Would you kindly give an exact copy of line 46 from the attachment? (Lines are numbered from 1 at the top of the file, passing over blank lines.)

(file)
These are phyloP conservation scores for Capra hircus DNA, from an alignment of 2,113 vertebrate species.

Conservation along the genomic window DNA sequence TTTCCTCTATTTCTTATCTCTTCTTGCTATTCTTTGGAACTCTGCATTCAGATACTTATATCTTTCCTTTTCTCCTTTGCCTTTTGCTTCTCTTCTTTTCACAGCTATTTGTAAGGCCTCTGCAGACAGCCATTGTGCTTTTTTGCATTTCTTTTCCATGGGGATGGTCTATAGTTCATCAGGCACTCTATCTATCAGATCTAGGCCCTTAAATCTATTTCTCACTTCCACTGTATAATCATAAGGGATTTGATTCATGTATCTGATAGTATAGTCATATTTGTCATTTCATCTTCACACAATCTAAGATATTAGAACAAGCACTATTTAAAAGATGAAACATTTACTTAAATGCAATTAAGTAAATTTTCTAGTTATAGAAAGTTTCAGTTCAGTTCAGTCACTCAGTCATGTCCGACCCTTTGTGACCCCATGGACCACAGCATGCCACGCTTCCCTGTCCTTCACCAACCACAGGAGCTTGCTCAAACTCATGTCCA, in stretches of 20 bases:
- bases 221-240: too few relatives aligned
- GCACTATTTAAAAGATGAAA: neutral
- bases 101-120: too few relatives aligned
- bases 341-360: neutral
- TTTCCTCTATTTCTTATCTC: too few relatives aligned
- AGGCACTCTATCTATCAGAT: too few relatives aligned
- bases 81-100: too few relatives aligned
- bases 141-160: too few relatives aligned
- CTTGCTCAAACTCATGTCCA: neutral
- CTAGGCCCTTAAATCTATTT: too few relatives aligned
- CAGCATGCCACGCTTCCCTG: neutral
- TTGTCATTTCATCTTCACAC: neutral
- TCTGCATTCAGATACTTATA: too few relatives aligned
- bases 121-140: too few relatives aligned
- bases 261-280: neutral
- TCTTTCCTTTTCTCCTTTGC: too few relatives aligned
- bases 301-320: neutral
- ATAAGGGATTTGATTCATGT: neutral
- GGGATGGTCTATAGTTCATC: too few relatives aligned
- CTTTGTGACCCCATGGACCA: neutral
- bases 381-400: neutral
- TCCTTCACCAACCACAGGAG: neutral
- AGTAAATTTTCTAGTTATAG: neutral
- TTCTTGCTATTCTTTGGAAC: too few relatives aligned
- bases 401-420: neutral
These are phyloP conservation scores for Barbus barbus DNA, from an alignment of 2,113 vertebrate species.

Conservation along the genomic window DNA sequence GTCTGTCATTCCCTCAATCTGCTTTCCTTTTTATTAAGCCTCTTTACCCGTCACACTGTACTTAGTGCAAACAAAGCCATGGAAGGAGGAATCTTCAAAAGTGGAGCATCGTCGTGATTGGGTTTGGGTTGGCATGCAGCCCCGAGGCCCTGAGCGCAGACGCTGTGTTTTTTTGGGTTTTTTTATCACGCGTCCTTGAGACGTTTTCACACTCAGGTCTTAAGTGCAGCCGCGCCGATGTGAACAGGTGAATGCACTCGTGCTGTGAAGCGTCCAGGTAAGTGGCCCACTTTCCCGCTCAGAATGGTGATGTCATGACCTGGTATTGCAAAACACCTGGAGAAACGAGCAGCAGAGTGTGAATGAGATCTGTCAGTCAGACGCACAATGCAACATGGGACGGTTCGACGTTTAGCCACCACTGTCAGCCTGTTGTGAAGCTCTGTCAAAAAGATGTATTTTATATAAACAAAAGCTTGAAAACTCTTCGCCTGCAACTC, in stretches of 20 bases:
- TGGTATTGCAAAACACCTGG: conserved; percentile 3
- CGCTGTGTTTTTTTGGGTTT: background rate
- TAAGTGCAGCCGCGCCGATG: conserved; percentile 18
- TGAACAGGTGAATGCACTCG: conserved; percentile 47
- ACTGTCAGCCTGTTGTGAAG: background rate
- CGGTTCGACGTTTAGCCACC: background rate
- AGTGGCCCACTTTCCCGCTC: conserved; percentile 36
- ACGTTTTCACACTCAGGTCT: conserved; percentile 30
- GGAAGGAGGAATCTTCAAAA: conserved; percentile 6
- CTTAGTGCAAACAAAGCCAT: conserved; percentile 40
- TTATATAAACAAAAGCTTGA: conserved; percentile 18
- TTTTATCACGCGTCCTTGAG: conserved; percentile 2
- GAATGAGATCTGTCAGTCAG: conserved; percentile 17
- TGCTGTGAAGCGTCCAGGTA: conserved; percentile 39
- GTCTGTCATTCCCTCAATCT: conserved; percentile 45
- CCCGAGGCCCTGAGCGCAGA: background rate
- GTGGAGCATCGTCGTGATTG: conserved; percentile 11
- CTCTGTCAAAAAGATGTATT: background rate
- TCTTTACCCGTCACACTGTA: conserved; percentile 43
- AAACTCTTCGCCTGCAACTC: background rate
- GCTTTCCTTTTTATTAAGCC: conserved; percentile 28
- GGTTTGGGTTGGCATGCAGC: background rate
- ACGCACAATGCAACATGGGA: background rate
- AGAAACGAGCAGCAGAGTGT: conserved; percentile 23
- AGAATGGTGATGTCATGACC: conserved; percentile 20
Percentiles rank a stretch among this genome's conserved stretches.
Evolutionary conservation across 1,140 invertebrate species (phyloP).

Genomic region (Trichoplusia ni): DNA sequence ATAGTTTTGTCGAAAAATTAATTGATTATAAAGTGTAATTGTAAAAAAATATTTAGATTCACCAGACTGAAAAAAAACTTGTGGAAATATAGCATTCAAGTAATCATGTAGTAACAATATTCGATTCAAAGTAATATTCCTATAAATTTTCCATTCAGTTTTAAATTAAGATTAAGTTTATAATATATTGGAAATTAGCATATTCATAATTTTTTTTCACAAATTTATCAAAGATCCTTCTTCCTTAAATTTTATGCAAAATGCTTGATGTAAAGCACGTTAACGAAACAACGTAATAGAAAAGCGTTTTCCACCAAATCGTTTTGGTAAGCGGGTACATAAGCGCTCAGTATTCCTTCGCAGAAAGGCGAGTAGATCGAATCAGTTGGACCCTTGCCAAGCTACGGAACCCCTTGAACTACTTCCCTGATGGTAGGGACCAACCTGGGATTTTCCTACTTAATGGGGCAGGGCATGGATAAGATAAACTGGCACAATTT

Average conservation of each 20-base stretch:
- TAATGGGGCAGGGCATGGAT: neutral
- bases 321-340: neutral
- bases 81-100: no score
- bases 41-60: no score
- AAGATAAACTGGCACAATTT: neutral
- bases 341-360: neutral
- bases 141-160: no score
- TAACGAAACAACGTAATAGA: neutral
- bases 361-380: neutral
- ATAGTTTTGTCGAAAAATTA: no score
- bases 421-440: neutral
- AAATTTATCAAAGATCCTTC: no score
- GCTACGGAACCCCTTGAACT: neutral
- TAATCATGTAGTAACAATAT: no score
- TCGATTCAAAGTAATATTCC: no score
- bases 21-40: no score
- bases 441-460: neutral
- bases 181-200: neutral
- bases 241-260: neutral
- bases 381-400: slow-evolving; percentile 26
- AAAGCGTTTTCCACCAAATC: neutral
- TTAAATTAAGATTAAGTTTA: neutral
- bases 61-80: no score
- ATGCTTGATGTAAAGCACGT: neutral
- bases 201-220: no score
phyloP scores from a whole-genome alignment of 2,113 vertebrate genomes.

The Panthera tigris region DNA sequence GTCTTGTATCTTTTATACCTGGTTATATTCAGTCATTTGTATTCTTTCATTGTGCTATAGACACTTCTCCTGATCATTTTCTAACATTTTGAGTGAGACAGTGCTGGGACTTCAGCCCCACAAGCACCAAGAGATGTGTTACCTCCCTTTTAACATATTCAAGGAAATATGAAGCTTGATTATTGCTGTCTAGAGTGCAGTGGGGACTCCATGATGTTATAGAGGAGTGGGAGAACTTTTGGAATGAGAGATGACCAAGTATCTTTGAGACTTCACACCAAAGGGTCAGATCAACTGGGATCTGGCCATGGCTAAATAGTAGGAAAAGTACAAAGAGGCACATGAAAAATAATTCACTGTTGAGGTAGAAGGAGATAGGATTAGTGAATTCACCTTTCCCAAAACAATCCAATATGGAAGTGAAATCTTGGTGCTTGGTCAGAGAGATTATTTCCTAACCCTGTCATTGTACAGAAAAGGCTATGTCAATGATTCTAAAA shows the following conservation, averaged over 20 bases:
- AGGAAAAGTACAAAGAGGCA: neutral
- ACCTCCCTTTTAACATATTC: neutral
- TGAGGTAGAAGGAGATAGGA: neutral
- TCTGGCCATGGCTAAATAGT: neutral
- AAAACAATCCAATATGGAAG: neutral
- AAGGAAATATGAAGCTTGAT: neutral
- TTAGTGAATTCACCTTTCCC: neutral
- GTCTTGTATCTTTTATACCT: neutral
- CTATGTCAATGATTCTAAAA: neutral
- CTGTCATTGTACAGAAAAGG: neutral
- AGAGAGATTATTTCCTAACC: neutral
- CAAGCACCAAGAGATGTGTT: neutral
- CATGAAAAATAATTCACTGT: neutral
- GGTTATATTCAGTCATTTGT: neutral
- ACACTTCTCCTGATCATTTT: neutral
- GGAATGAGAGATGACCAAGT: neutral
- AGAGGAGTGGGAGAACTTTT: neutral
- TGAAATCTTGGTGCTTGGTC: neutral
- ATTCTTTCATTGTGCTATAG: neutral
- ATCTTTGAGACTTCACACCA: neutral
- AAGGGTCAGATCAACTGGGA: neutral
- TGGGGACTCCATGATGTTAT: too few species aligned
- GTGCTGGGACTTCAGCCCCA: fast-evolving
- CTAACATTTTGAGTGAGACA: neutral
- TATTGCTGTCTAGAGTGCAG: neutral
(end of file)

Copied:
- GTGGAGCATCGTCGTGATTG: conserved; percentile 11